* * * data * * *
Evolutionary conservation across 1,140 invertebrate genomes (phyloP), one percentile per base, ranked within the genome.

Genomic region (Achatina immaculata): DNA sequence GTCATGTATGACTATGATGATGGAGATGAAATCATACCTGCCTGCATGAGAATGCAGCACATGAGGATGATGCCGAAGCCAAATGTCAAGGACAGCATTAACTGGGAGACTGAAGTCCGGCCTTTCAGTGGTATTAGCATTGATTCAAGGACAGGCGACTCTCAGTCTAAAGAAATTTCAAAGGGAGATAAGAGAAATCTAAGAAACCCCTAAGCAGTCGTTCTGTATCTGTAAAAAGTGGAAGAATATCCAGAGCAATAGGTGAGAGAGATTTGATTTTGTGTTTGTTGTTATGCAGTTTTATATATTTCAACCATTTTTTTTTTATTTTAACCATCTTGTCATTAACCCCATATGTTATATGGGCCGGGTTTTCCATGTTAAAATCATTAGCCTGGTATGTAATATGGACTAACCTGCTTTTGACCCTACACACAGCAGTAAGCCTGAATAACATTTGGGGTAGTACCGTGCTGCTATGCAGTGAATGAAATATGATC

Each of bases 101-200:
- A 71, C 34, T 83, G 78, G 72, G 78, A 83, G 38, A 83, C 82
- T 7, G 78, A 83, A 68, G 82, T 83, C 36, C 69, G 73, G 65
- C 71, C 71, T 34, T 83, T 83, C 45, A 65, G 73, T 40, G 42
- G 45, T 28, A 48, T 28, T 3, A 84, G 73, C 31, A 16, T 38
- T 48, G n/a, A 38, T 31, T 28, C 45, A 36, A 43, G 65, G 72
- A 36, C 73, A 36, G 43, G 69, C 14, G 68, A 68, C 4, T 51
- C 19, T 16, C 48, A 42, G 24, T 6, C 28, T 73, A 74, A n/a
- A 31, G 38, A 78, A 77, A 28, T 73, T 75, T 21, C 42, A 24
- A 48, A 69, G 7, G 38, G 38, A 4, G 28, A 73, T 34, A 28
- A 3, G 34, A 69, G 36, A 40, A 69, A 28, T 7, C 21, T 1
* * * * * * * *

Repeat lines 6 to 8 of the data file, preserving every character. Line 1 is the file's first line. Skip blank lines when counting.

- C 71, C 71, T 34, T 83, T 83, C 45, A 65, G 73, T 40, G 42
- G 45, T 28, A 48, T 28, T 3, A 84, G 73, C 31, A 16, T 38
- T 48, G n/a, A 38, T 31, T 28, C 45, A 36, A 43, G 65, G 72